'Well, we're going to change America', they say.
'In what way?', I query.
'We want someone new and fresh in= the White House', they exclaim.
'So, someone who's not a politician?', I say.
'Uh, well, no, we just want a lot of stuff changed, so we're voting for Obama', they state.
'So the current system, the system of freedom and democracy that has enabled a man to grow up in this great country, get a fine education, raise incredible amounts of money and dominate the news, and win his party's nomination for the White House, that system's all wrong?'
'No, no, that part of the system's okay we just need a lot of change.'

And so it goes. 'Change we can believe in.'
If Mr. Porter says the dialog above characterizes his experiences, then I guess it does. What it does not do, though, is reduce the certainty that a lot of change is required on fronts as diverse as health care, foreign policy, energy policy, education, regulation, law enforcement, trade agreements, civil rights and on and on.

Quite frankly, I don't believe that vague proclamations of change hold any promise for me. In recent months, I've been asking virtually everyone I encounter how they're voting. I live in Illinois, so most folks tell me they're voting for Barack Obama. But no one can really tell me why only that he's going to change a lot of stuff 'Change, change, change.' I have yet to find one single person who can tell me distinctly and convincingly why this man is qualified to be President and Commander-in-Chief of the most powerful nation on earth other than the fact that he claims he's going to implement a lot of change.
I share Mr. Porter's apparent disdain for the phrase, "Change we can believe in," but pointing out that people in your circle can't verbalize specifics doesn't discredit the candidate.

We've all seen the emails about Obama's genealogy, his upbringing, his Muslim background, and his church affiliations. Let's ignore this for a moment. Put it all aside. Then ask yourself, 'What qualifies this man to be my president? That he's a brilliant orator and talks about change?'
Obama's genealogy is irrelevant unless you're a racist. That he turned out OK as a result of his particular upbrining is evident. Obama is a Christian, not a Muslim, and any reference to "his Muslim background" discredits the author. Obama's church affiliations are pretty tame and less objectionable than Mr. McCain's courting of the sort of "agents of intolerance" he rightly criticized in times past.


Friends, I'll be forthright with you I believe the American voters who are supporting Barack Obama don't have a clue what they're doing, as evidenced by the fact that not one of them - NOT ONE of them I've spoken to can spell out his qualifications. Not even the most liberal media can explain why he should be elected. Political experience? Negligible. Foreign relations? Non-existent. Achievements? Name one. Someone who wants to unite the country? If you haven't read his wife's thesis from Princeton, look it up on the web. This is who's lining up to be our next First Lady? The only thing I can glean from Obama's constant harping about change is that we're in for a lot of new taxes.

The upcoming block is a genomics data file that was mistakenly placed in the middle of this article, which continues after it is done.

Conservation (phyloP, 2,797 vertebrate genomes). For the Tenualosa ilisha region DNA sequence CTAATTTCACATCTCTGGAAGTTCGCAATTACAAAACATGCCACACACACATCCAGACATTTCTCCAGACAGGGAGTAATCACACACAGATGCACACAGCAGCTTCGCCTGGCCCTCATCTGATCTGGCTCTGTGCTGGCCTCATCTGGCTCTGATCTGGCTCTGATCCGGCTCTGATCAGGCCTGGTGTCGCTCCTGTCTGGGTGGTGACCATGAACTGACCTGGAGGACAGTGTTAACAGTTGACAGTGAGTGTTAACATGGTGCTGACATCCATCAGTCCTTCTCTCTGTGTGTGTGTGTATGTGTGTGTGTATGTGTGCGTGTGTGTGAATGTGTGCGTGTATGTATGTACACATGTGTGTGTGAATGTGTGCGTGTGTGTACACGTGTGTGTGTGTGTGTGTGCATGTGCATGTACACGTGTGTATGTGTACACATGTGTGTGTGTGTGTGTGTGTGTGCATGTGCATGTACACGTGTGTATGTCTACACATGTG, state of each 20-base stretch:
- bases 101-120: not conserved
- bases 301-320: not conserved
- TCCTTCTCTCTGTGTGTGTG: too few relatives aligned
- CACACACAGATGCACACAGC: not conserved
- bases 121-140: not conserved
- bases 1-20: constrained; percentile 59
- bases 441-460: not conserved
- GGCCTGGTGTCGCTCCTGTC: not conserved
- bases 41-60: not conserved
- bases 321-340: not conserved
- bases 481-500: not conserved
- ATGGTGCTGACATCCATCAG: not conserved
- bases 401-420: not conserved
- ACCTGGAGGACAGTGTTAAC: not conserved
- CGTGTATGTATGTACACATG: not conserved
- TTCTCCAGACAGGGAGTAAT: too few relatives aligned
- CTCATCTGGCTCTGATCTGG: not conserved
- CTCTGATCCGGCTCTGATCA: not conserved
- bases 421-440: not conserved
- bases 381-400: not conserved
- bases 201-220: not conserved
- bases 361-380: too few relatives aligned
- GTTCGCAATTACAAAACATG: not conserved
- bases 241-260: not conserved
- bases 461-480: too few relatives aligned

Not one can spell out Obama's qualifications? Come on now. Even if that assertion is true in Mr. Porter's experience, that the people Mr. Porter talks to can't satisfy him says nothing about the candidate.

Michelle Obama is an impressive woman, and she's going to make a fine First Lady.

For me, the choice is clear. I've looked carefully at the two leading applicants for the job, and I've made my choice.
So have I.

Here's a question - 'Where were you five and a half years ago? Around Christmas, 2002. You've had five or six birthdays in that time. My son has grown from a sixth grade child to a high school graduate. Five and a half years is a good chunk of time. About 2,000 days. 2,000 nights of sleep. 6,000 meals, give or take.'

John McCain spent that amount of time, from 1967 to 1973, in a North Vietnamese prisoner-of-war camp.

When offered early release, he refused it. He considered this offer to be a public relations stunt by his captors, and insisted that those held longer than he should be released first. Did you get that part? He was offered his freedom, and he turned it down. A regimen of beatings and torture began.